In the examples, oxidative enzymes were prepared from Streptococcus faecium ATCC 12755. L-lactate oxidase was isolated from Streptococcus faecium as a 0-50% ammonium sulfate fraction as described in Esders et al., U.S. Pat. No. 4,166,763 issued Sept. 4, 1979. L-α-glycerophosphate oxidase was purified from Streptococcus faecium as described in Table V, of Research Disclosure Publication No. 16146 published Sept. 10, 1977. Extensively purified L-α-glycerophosphate oxidase (material carried through the whole purification sequence) contained L-α-glycerophosphate:lactate oxidase activity ratios of (1700-3000:1), whereas the partially purified L-α-glycerophosphate oxidase (material isolated as the 50-80% ammonium sulfate fraction) contained L-α-glycerophosphate:lactate oxidase activity ratios of 30-100:1.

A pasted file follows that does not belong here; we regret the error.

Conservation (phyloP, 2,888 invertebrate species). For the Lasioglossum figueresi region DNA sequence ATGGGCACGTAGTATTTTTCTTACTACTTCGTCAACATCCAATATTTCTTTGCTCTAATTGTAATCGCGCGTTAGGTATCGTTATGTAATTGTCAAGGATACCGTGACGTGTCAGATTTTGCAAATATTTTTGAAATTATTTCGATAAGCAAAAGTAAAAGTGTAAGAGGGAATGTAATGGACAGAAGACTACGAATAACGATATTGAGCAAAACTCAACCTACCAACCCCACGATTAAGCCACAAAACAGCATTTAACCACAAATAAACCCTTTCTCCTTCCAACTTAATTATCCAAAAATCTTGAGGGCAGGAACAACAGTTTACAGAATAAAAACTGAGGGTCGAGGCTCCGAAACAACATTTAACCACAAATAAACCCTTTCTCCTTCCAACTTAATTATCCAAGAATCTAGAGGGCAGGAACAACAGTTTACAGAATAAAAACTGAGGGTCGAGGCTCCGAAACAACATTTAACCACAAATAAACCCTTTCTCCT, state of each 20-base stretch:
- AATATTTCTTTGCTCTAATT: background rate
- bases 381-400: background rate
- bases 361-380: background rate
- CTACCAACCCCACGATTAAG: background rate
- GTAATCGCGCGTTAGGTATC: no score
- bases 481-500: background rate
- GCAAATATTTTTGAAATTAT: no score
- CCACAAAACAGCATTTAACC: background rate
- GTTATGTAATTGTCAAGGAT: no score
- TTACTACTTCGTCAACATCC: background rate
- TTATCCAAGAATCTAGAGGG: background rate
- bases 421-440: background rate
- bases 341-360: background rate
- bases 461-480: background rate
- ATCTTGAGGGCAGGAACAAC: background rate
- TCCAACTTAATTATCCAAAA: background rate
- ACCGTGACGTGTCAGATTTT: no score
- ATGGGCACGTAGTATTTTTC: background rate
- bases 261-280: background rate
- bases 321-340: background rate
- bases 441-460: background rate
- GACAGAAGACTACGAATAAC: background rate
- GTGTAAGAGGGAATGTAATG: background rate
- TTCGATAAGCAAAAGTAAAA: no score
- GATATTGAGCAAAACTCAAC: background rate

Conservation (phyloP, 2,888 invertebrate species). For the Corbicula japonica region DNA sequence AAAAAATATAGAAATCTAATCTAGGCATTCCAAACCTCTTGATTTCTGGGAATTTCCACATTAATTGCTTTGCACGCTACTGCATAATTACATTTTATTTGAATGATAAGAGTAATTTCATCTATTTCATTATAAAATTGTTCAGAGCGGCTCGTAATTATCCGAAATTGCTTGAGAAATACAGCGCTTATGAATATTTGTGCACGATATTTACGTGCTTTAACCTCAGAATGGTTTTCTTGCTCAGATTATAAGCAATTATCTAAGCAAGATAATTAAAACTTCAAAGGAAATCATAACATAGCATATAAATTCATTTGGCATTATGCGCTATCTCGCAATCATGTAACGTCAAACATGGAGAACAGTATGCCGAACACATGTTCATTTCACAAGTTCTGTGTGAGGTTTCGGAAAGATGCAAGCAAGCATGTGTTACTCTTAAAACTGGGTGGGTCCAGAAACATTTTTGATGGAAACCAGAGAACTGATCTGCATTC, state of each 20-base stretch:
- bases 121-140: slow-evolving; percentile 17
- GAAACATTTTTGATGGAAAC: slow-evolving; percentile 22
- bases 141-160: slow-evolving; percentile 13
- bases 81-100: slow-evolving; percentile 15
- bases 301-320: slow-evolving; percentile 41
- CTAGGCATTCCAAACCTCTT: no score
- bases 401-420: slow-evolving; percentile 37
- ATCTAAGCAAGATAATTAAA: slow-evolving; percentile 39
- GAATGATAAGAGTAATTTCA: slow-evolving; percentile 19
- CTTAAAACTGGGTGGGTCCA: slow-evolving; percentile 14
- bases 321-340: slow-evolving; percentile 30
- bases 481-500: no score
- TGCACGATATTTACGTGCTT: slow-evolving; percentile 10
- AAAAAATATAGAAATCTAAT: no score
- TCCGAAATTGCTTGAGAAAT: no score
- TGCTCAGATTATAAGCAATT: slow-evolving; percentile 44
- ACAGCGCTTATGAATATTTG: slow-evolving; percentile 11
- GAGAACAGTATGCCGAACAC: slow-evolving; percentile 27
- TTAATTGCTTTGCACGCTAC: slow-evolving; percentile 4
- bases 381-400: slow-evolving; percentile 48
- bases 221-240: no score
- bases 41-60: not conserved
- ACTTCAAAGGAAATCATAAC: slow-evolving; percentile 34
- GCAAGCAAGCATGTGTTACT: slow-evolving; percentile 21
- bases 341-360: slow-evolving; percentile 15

In the examples, enzyme assays for lactate oxidase were carried out as follows: Assay reaction mixtures contained in a total volume of 1.0 ml: 100 μmoles potassium phosphate buffer, pH 7.0, 25 μmoles lactic acid, 25 mg horseradish peroxidase (4.6 purpurogallin units), and 0.25 μmoles orthodianisidine. Compounds to be tested as potential inhibitors for lactate oxidase were added to the assay reaction mixtures as indicated in Example 1. Samples were equilibrated at 30° C. and then reactions were initiated by addition of Streptococcus faecium lactate oxidase. Absorbance at 430 nm was measured in a Beckman 25 spectrophotometer. Initial rates were calculated from the linear portion of the curve.